The Mudcat Café TM
Thread #120609   Message #2630982
Posted By: Charley Noble
13-May-09 - 01:27 PM
Thread Name: Michigan Musically Revisited (2009)
Subject: RE: LYR.ADD: Jam at Chubby's Van, The
Here's another old favorite from the fertile mind of Joel Mabus, who was kind enough to track down the lyrics for me:

Words by Joel Mabus, © 1983
As recorded on Fairies and Fools, Rounder Records
Sung to the traditional tune "Jam At Gerry's Rocks"

The Jam at Chubby's Van

Come all you country fiddlers and listen unto me,
As I relate to you the tale as it was told to me,
About a brave young fiddler so stalwart and first-rate,
And of the jam at Chubby's van where he met his dreadful fate.

This fiddler's name was Johnny B., a lad well liked by all;
Some say he came from Canada, some say from Saginaw;
He fiddled for the contra dancers, likewise for the squares;
He had a feel for jigs and reels, both schottishes and slow airs.

'Twas the festival at Union grove in the year of seventy-three,
A man by the name of Chubby stepped up to Johnny B.;
"How do you, young fiddler, how would you like to go
And join the jam behind my van – come rosin up your bow!"

"Oh yes I'd like to go with you and fiddle for a while;
I've never played with Southerners, though I hear they've quite a style."
Chubby, he just gave a wink, and then he led the way
To join the jam behind his van where they all began to play.

There was guitar, banjo, a mandolin, two fiddles and a bass.
The first tune up was "Soldier's Joy" played at a frantic pace;
Johnny B could scarce keep up, then came the dreadful news
When Chubby told the boys, "Let's play that old 'Lee Highway Blues.'"

Now although this is a well-known tune it was new to Johnny B.
And all that Chubby told him was "It's in the key of D;"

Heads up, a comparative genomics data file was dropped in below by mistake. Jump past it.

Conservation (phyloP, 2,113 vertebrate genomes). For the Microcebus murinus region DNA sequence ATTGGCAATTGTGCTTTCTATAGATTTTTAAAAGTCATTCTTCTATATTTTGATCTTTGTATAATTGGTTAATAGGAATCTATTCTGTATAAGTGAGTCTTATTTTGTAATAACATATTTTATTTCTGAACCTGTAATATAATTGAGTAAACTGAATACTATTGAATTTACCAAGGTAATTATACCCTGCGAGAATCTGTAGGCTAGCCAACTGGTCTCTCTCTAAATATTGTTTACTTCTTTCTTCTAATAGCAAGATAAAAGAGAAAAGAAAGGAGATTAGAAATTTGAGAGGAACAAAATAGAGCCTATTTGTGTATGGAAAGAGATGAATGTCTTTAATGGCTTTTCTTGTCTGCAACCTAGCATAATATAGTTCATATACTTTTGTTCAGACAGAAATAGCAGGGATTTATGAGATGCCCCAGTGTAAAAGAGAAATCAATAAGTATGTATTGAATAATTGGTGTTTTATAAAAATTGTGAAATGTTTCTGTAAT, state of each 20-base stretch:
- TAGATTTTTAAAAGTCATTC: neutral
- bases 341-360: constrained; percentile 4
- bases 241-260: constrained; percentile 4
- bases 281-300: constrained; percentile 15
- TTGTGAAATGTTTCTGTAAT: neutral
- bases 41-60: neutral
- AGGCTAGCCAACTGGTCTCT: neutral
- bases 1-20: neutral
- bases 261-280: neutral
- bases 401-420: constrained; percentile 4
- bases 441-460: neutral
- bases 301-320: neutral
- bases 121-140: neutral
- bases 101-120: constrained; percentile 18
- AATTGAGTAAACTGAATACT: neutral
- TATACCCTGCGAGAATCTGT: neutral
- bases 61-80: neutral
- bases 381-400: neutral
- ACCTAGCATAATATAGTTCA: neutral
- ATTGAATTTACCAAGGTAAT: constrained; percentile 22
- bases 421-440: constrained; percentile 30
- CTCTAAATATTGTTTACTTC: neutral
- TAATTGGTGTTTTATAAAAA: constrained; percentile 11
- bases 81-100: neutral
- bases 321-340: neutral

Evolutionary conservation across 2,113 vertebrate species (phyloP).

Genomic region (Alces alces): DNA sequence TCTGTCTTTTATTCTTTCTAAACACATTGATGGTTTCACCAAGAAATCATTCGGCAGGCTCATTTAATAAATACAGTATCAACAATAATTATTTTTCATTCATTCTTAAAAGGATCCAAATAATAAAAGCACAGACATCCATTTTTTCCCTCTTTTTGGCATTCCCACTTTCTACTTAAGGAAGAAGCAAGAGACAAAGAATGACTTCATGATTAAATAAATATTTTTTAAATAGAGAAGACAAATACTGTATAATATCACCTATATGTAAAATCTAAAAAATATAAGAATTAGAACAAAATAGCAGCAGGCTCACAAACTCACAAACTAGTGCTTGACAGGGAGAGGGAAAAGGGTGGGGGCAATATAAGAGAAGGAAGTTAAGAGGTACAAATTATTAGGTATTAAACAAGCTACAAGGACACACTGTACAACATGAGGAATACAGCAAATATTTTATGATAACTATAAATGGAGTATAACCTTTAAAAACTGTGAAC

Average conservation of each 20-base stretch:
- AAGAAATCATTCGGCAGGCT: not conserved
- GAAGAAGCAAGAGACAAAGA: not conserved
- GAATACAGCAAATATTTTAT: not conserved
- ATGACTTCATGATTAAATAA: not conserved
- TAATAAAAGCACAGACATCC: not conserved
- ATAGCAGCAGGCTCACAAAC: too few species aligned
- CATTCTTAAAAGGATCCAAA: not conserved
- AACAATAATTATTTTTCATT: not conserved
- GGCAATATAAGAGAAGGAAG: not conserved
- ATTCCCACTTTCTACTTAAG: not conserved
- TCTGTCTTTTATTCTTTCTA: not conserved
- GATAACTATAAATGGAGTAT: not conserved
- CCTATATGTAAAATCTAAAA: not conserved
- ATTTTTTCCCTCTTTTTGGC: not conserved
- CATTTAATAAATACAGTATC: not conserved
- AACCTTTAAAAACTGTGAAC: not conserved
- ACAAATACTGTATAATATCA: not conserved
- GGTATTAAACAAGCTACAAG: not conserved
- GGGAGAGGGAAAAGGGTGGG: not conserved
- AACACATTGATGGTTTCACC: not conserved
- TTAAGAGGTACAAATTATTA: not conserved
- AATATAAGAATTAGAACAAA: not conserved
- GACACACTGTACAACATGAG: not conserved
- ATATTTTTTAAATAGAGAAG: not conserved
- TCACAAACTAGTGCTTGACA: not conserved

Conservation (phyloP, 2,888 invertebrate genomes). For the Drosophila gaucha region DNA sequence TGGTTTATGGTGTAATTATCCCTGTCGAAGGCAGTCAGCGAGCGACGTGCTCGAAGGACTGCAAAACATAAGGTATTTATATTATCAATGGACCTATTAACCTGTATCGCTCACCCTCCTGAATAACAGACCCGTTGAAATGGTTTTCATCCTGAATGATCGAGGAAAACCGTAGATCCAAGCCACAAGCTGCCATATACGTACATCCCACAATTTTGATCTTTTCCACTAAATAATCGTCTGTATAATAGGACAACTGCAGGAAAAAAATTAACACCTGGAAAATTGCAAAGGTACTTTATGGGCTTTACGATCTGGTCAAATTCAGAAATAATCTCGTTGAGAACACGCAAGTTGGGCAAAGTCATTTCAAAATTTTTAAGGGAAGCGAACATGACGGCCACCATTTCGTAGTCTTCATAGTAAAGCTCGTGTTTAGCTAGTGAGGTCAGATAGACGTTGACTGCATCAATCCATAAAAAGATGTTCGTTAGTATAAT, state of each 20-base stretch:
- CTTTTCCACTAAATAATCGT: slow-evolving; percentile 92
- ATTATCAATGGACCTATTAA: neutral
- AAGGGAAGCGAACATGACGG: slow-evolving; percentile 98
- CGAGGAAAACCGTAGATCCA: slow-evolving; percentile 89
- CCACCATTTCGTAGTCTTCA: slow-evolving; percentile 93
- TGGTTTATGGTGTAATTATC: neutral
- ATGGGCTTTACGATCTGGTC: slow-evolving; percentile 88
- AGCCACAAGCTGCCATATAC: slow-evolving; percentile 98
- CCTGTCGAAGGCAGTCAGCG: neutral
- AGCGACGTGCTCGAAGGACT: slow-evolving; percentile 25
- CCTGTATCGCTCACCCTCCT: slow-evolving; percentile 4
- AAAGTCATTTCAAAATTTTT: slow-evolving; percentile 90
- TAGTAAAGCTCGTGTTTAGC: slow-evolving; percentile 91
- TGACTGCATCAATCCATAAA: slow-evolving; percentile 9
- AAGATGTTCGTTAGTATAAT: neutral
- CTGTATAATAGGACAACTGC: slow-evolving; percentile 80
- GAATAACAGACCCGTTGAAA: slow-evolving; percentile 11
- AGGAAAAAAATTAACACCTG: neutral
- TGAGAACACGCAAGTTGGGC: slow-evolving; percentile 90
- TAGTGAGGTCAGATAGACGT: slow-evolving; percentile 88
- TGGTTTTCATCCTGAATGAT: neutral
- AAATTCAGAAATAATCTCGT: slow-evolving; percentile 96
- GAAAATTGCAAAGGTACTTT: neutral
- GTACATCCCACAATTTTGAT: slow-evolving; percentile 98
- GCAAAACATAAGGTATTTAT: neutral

The first part it seemed straight enough but the second part was not;
There seemed to be no melody – just licks both fast and hot.

"I am confused," said Johnny B. "I do not understand.
What brand of madness is this that you're playing with your band?"
"Why this here's bluegrass," Chubby said, "And I'll show you how to go
To play the music as 'twas meant by our forebear Bill Monroe."

"Forget about the melody, just play what's in your head
And if you cannot think that fast just play loud notes instead,
And if you want to learn that bluegrass lick, son, I'll show you the knack –
It's first you slide your finger up – and then you slide 'er back!"

This came as revelation to the likes of Johnny B.;
"I once was lost but now I'm found, was blind but now I see!
Forget about the 'Petronella,' likewise the 'Black Nag'
Let's play another chorus of that old 'Black Mountain Rag.'"

This is the last that anyone has heard of Johnny B.;
Some say he changed his name to "Slim" and moved to Tennessee;
Others say he's lost his mind – that I don't pretend to know
But somewhere he's playing bluegrass like his forebear Bill Monroe.

Charley Noble